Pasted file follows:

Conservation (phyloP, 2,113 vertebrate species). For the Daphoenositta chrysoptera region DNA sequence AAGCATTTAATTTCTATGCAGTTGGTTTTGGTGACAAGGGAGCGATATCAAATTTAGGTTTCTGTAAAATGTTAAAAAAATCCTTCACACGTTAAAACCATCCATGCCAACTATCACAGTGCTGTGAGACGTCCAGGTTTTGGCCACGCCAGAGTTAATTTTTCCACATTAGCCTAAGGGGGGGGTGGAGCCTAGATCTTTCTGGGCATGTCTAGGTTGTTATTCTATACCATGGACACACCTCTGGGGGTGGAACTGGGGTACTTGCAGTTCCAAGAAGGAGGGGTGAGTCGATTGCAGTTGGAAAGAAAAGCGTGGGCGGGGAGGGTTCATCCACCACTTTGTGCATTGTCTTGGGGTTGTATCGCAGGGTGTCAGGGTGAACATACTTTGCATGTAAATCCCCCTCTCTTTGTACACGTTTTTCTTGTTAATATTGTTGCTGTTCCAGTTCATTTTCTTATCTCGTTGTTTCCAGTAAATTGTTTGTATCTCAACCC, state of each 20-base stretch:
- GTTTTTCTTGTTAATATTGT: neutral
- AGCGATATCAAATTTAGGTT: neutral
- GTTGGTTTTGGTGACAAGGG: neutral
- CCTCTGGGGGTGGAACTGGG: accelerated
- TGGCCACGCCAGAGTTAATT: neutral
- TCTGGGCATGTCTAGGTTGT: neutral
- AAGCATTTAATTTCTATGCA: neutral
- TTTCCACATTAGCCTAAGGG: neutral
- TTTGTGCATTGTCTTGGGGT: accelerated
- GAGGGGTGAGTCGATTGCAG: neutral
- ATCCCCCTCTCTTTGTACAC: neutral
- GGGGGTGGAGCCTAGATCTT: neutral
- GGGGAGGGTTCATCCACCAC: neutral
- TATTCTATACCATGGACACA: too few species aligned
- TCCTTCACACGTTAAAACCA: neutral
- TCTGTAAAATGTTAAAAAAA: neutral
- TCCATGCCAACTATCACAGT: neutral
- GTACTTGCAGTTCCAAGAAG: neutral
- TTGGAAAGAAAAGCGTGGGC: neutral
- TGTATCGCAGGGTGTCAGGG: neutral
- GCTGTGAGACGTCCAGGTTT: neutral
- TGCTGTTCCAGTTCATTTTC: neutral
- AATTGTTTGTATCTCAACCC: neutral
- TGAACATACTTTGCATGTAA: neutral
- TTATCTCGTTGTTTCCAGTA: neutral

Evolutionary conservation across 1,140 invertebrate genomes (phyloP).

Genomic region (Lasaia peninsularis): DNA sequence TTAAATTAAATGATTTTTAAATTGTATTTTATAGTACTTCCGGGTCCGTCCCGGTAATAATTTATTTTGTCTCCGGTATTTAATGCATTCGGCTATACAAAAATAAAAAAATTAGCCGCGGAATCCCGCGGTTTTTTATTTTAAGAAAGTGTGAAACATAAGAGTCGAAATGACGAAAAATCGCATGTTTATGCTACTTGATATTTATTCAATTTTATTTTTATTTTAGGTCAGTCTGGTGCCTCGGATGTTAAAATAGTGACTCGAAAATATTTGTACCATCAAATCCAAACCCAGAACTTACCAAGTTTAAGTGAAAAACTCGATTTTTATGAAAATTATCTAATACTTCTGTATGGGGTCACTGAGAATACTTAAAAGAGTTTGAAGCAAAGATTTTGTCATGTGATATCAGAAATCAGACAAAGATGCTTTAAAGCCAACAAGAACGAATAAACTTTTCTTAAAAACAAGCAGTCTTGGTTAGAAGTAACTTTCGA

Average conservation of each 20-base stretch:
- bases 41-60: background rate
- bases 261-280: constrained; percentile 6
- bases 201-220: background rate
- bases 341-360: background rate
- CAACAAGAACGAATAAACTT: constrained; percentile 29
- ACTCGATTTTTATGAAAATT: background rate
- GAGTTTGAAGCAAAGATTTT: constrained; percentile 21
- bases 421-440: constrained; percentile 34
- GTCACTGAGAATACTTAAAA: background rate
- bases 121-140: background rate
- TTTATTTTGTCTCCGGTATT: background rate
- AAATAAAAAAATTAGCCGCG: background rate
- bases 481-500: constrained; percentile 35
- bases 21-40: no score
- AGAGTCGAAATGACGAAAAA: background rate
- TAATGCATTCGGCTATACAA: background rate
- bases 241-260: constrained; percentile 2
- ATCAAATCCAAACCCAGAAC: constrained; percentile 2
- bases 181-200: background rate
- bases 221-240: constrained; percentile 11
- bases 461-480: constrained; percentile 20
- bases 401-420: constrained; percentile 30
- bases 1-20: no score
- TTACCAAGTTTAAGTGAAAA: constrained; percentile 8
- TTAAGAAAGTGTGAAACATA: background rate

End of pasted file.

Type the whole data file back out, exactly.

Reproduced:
Conservation (phyloP, 2,113 vertebrate species). For the Daphoenositta chrysoptera region DNA sequence AAGCATTTAATTTCTATGCAGTTGGTTTTGGTGACAAGGGAGCGATATCAAATTTAGGTTTCTGTAAAATGTTAAAAAAATCCTTCACACGTTAAAACCATCCATGCCAACTATCACAGTGCTGTGAGACGTCCAGGTTTTGGCCACGCCAGAGTTAATTTTTCCACATTAGCCTAAGGGGGGGGTGGAGCCTAGATCTTTCTGGGCATGTCTAGGTTGTTATTCTATACCATGGACACACCTCTGGGGGTGGAACTGGGGTACTTGCAGTTCCAAGAAGGAGGGGTGAGTCGATTGCAGTTGGAAAGAAAAGCGTGGGCGGGGAGGGTTCATCCACCACTTTGTGCATTGTCTTGGGGTTGTATCGCAGGGTGTCAGGGTGAACATACTTTGCATGTAAATCCCCCTCTCTTTGTACACGTTTTTCTTGTTAATATTGTTGCTGTTCCAGTTCATTTTCTTATCTCGTTGTTTCCAGTAAATTGTTTGTATCTCAACCC, state of each 20-base stretch:
- GTTTTTCTTGTTAATATTGT: neutral
- AGCGATATCAAATTTAGGTT: neutral
- GTTGGTTTTGGTGACAAGGG: neutral
- CCTCTGGGGGTGGAACTGGG: accelerated
- TGGCCACGCCAGAGTTAATT: neutral
- TCTGGGCATGTCTAGGTTGT: neutral
- AAGCATTTAATTTCTATGCA: neutral
- TTTCCACATTAGCCTAAGGG: neutral
- TTTGTGCATTGTCTTGGGGT: accelerated
- GAGGGGTGAGTCGATTGCAG: neutral
- ATCCCCCTCTCTTTGTACAC: neutral
- GGGGGTGGAGCCTAGATCTT: neutral
- GGGGAGGGTTCATCCACCAC: neutral
- TATTCTATACCATGGACACA: too few species aligned
- TCCTTCACACGTTAAAACCA: neutral
- TCTGTAAAATGTTAAAAAAA: neutral
- TCCATGCCAACTATCACAGT: neutral
- GTACTTGCAGTTCCAAGAAG: neutral
- TTGGAAAGAAAAGCGTGGGC: neutral
- TGTATCGCAGGGTGTCAGGG: neutral
- GCTGTGAGACGTCCAGGTTT: neutral
- TGCTGTTCCAGTTCATTTTC: neutral
- AATTGTTTGTATCTCAACCC: neutral
- TGAACATACTTTGCATGTAA: neutral
- TTATCTCGTTGTTTCCAGTA: neutral

Evolutionary conservation across 1,140 invertebrate genomes (phyloP).

Genomic region (Lasaia peninsularis): DNA sequence TTAAATTAAATGATTTTTAAATTGTATTTTATAGTACTTCCGGGTCCGTCCCGGTAATAATTTATTTTGTCTCCGGTATTTAATGCATTCGGCTATACAAAAATAAAAAAATTAGCCGCGGAATCCCGCGGTTTTTTATTTTAAGAAAGTGTGAAACATAAGAGTCGAAATGACGAAAAATCGCATGTTTATGCTACTTGATATTTATTCAATTTTATTTTTATTTTAGGTCAGTCTGGTGCCTCGGATGTTAAAATAGTGACTCGAAAATATTTGTACCATCAAATCCAAACCCAGAACTTACCAAGTTTAAGTGAAAAACTCGATTTTTATGAAAATTATCTAATACTTCTGTATGGGGTCACTGAGAATACTTAAAAGAGTTTGAAGCAAAGATTTTGTCATGTGATATCAGAAATCAGACAAAGATGCTTTAAAGCCAACAAGAACGAATAAACTTTTCTTAAAAACAAGCAGTCTTGGTTAGAAGTAACTTTCGA

Average conservation of each 20-base stretch:
- bases 41-60: background rate
- bases 261-280: constrained; percentile 6
- bases 201-220: background rate
- bases 341-360: background rate
- CAACAAGAACGAATAAACTT: constrained; percentile 29
- ACTCGATTTTTATGAAAATT: background rate
- GAGTTTGAAGCAAAGATTTT: constrained; percentile 21
- bases 421-440: constrained; percentile 34
- GTCACTGAGAATACTTAAAA: background rate
- bases 121-140: background rate
- TTTATTTTGTCTCCGGTATT: background rate
- AAATAAAAAAATTAGCCGCG: background rate
- bases 481-500: constrained; percentile 35
- bases 21-40: no score
- AGAGTCGAAATGACGAAAAA: background rate
- TAATGCATTCGGCTATACAA: background rate
- bases 241-260: constrained; percentile 2
- ATCAAATCCAAACCCAGAAC: constrained; percentile 2
- bases 181-200: background rate
- bases 221-240: constrained; percentile 11
- bases 461-480: constrained; percentile 20
- bases 401-420: constrained; percentile 30
- bases 1-20: no score
- TTACCAAGTTTAAGTGAAAA: constrained; percentile 8
- TTAAGAAAGTGTGAAACATA: background rate